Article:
The Medication Issue: Where We Stand Today
Racing Medication & Testing Consortium Update
Dr. Scot Waterman Dr. Scot Waterman - Executive Director, RMTC

Ogden Mills Phipps: Problems relating to illegal medication have plagued the Thoroughbred industry for ages. And it's really impossible to measure what they have cost us in terms of owners, breeders and fans, not to mention television contracts, sponsorship opportunities or pari-mutuel handle.

Frankly, I'm not sure which is worse: the fact that so many outsiders believe that illegal medication is used routinely, or the fact that so many of us inside the industry believe the same thing.

If there is a lack of consumer confidence in the product we're offering, our fans will quit playing or turn to other gaming options.

In a recent NTRA survey of 1,250 fans who attend the races or wager on a weekly basis, one-third of them said Thoroughbred racing had serious integrity issues that will damage the sport.

By far, the number one integrity issue, according to the fans, was the use of illegal, performance-enhancing drugs.

Andy Beyer of The Washington Post has also spoken out against the use of illegal medication in this sport for many years, and on National Public Radio recently, he said, and I quote:

"The use of illegal drugs is so widespread and so out of control that these are not assorted brush fires that have to be put out. This is like a raging forest fire."

Diligent efforts are being made to fight that fire, especially by the Racing Medication and Testing Consortium and by the Equine Drug Research Institute. Scot Waterman and Nick Nicholson will update us on the progress of these two groups. Scot...

Dr. Scot Waterman: Thank you, Mr. Chairman, and good morning.

I would like to spend just a few minutes to update you on several consortium initiatives that I presented at the Round Table Conference last year and then share some perspectives I have gained over the past few years on the issue of drugs in racing.

First, our push toward uniformity continues to move in a positive direction. Our initial edition of model rules has now been adopted by 31 of the 38 racing jurisdictions. Of the remaining seven jurisdictions, two are initiating the adoption process this month and the RMTC is actively targeting the remaining five for adoption by the end of the year.

Our second edition of the model rules, which will transform the process by which penalties are determined, has now been adopted by California and Kentucky and is being reviewed by at least eight other jurisdictions.

Progress has been slow due to statutory restrictions that cap the maximum penalties at the steward and commission level, and the necessary involvement of other state agencies beyond the racing commission, because this language involves the individual state legal process. It is frustrating but we will get the job done and the industry will benefit substantially because the implementation of this penalty language will result in a more uniform and transparent system for all stakeholders.

The adoption of this language will also help us achieve one of the recommendations of the 1991 McKinsey Report by expanding the responsibilities for drug violations to other licensees beyond the trainer.

I'm sure many of you were here when the McKinsey Report was unveiled at the 1991 Round Table Conference.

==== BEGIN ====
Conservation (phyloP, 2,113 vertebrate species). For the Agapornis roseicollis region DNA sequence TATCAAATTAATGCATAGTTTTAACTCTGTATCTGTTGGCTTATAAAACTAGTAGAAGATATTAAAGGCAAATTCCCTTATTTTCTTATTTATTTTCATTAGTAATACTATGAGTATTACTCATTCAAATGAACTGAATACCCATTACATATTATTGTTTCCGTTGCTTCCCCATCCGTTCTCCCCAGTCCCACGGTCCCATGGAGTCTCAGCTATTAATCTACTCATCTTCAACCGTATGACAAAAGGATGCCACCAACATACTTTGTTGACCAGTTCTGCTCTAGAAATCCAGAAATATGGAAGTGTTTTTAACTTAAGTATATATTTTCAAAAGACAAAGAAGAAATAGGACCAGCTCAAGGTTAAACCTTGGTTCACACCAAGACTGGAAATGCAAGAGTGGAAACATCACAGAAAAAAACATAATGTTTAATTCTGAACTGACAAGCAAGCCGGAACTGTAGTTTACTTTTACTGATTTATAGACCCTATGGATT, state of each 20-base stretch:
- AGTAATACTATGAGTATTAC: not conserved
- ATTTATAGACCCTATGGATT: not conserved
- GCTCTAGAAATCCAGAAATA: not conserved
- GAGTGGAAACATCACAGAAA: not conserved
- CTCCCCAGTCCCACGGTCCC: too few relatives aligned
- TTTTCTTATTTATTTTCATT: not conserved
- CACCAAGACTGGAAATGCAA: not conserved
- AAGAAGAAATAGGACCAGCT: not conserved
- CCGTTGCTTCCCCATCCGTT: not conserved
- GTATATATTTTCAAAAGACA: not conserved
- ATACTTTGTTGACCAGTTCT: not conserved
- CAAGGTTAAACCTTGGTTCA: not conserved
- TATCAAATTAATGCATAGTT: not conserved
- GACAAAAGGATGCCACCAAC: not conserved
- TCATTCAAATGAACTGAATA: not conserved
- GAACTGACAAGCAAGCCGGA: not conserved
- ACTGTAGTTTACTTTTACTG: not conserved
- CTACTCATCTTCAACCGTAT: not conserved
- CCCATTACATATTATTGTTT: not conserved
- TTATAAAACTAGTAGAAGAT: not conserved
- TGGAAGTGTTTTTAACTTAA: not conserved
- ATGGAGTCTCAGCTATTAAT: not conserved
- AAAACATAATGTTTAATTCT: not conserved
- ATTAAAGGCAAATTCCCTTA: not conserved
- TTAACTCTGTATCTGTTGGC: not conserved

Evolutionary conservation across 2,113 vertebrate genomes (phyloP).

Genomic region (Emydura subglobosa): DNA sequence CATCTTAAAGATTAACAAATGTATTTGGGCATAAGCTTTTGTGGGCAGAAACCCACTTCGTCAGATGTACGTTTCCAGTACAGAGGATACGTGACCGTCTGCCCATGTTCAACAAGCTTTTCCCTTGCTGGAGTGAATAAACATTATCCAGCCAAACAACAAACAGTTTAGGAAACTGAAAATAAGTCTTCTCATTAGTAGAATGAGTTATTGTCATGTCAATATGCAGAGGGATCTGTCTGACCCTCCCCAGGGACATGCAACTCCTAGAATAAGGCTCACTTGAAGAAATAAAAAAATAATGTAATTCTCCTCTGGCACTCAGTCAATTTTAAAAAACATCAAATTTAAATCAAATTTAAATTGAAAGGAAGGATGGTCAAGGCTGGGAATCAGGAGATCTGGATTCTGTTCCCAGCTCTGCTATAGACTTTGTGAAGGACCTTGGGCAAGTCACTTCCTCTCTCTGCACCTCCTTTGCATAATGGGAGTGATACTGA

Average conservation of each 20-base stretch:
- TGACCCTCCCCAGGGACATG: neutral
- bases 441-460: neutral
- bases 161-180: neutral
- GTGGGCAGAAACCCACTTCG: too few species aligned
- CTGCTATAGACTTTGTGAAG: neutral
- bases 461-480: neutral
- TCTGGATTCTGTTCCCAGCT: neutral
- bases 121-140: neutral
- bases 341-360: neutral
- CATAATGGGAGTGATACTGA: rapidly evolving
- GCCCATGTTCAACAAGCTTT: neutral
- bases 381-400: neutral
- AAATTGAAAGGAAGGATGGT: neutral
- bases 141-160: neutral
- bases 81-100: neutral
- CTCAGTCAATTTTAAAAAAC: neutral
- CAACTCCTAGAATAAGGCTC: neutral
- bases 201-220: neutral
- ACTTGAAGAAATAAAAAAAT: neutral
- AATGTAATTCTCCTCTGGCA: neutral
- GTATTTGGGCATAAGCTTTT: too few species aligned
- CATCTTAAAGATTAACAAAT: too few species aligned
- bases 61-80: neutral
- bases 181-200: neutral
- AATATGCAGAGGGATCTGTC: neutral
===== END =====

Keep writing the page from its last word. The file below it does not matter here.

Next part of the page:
One particular quote from that report says it best:

"A clear understanding of responsibilities for drug infractions and a nationally consistent penalty schedule - if implemented - will dramatically improve industry drug detection effectiveness with virtually no new costs."

The implementation of this penalty language, along with language recently approved establishing out-of-competition testing and restrictions on the use of anabolic steroids that Dr. Arthur mentioned, is our primary regulatory mission this year and next.

Our push toward a system of uniform withdrawal times began in earnest last year and will continue over the next few years. We have identified for study this year eight drugs that are responsible for a substantial number of rule violations annually. We are now administering these medications to 20 horses as opposed to the typical five- or six-horse studies we have been dependant on in the past. Furthermore, we are using statistical procedures that are based on those used by the United States Food and Drug Administration for determining drug withdrawal times in food-producing animals.

The project is unprecedented in its scope and will capture more data on these medications than has ever existed. More data leads to better decisions as to where to set a withdrawal time and what the concentration of drug is which regulates that withdrawal time. These are important decisions and we need a statistically relevant amount of data to make them.

The consortium is also continuing its security and research programs, which are focused currently on increasing the presence and training of backstretch security personnel and acquiring and identifying the active ingredients in unknown contraband being marketed as performance-enhancing on backstretches throughout the country.

Despite our successes in a relatively short period of time, the RMTC faces constant criticism. I have been told over the years that the RMTC moves too slow, that we are too bureaucratic, that we aren't inclusive enough, that we are trying to do too many things, and that we aren't doing enough things. Despite the tangible progress we've made over the years, there is a perception among some that the problem of drugs in racing is no better than it was before the RMTC existed.

As the one person in this industry who has studied, observed and wrestled with this issue nationally on a full-time basis for the past six years, I understand the criticisms.

Unfortunately, some very basic structural problems that were identified as far back as the McKinsey Report must be solved before the perception of the drug issue can change.

Quite simply, no single organization in racing has the ability to mandate change nationally and the consequences of the solutions to these problems are difficult - politically, philosophically and financially - when brought down to the local level.

What are these structural problems? I'll talk about two that I personally think are the highest priorities to solve.

First, our racing laboratories are understaffed and underfunded. This seems like a ridiculous statement given that, as an industry, approximately $30 million is spent on post-race testing annually.

This figure dwarfs the amount spent on drug detection and control by the major professional sports leagues and even most other racing countries.